Switch statement missing

I read this [RFC] Rename LoopOps dialect to SCF (structured control flow)

But the scf dialect does not seem to contain a switch statement. It also does contain a goto implementation, which is important to implement state machines, such as re2c[1] might generate, espectailly as LLVM lacks a sufficiently developed jump threading pass to optimize a loop+switch state machine[2].

[1] http://re2c.org/
[2] https://codasip.com/2019/09/04/better-benchmarks-through-compiler-optimizations-codasip-jump-threading/ (The code was not released).

Yup! I’d love to see scf.switch and scf.sign(x) (which has three branches instead of two branches in scf.if, corresponding to x == 0, x < 0, and x > 0). While I agree that optimizing state-machine like code is important, having an explicit FSM dialect with appropriate lowering might also be a good solution.
Patches welcome!

I am working on a dialect which includes state machines as a top level construct. A pass then converts this to a number of functions.

I think our dialect is a bit domain specific, but in case someone wants to discuss this I would be happy to.

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Not blocks/regions? Do your needs resemble re2c? I am just trying to get a starting point.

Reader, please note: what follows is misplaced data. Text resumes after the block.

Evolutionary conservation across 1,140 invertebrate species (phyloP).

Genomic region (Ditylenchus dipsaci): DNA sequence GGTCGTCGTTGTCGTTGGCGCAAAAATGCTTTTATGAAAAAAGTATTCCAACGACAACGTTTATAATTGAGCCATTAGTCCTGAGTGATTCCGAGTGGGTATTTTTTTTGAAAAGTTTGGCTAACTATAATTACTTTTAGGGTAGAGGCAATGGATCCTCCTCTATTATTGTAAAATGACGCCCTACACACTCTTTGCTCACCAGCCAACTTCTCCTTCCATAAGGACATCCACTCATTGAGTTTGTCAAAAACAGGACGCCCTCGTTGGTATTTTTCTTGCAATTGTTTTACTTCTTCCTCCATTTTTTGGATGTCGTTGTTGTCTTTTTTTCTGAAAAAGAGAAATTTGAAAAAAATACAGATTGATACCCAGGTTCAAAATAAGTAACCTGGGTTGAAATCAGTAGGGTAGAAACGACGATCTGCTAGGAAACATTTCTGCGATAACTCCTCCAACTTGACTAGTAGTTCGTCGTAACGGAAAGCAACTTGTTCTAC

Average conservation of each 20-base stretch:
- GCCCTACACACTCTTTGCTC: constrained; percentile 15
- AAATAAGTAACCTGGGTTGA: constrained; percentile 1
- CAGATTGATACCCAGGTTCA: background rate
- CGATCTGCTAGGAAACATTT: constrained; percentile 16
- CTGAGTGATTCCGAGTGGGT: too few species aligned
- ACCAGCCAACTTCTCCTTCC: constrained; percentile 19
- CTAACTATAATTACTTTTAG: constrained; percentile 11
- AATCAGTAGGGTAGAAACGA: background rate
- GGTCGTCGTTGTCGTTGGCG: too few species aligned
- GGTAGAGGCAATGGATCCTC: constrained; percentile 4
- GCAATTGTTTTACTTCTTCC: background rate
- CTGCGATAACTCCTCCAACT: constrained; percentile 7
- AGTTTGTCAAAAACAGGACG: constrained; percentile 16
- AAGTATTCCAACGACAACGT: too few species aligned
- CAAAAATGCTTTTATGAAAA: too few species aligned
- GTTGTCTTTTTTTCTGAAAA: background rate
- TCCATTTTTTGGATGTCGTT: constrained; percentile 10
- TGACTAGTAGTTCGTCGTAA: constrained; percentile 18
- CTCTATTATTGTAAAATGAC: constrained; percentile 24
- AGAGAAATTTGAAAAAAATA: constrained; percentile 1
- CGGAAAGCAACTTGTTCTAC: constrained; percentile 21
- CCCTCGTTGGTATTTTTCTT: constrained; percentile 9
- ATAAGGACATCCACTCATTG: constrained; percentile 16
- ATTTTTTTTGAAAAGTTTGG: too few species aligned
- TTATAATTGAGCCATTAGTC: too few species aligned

Do the conversion passes run in parallel? Cause a switch statement should be converted directly to LLVM until such point that it is possible to create jump tables in the middle end (requires tagging memory locations go the code gen to fill in).

Basically, we have a number of triggers that is the result of external events (we are modelling hardware on a very high level). So our dialect look something like this:

func @foobar() ...

statemachine foo {
^a:
   state a {/* entry actions */} { /* exit actions */ } {
      // Transitions
      transition ^b @foobar { /* guard */ 
         %true = constant true
         yield(%true) : (i1) -> ()
      }  {
        /* transition actions */
      }
   }
^b:
  state b {} {} {}

}

Since our triggers are asynchronous, it is hard to model this with goto-like constructs, and we keep state in a current state variable associated with each state machine.

I think that a general state machine dialect will most likely run into issues like this, that in some cases they should be lowered to a goto-based implementation, while in others we need to explicitly track state.

But state machines fundamentally work on an input stream. Look at protothreads http://dunkels.com/adam/pt/

Even if you do it asyncronously, you can implement it with goto overlaid with a switch statement to resume at a given state, as protothreads does. Having the entry point a whole bunch of functions risks some of the functions being invalid in certain states.

How about this:

sm.machine foo %input_stream -> %yield_signature {
^a:
   state a (%input_stream) {
     sm.yield ^b, %foo
   }
^b:
  state b {...}
}
-and-
sm.resume foo %input

the getstate would requite setting a state type in the definition, and then with a constant for every state listed (instead of having the compiler figure it out for you).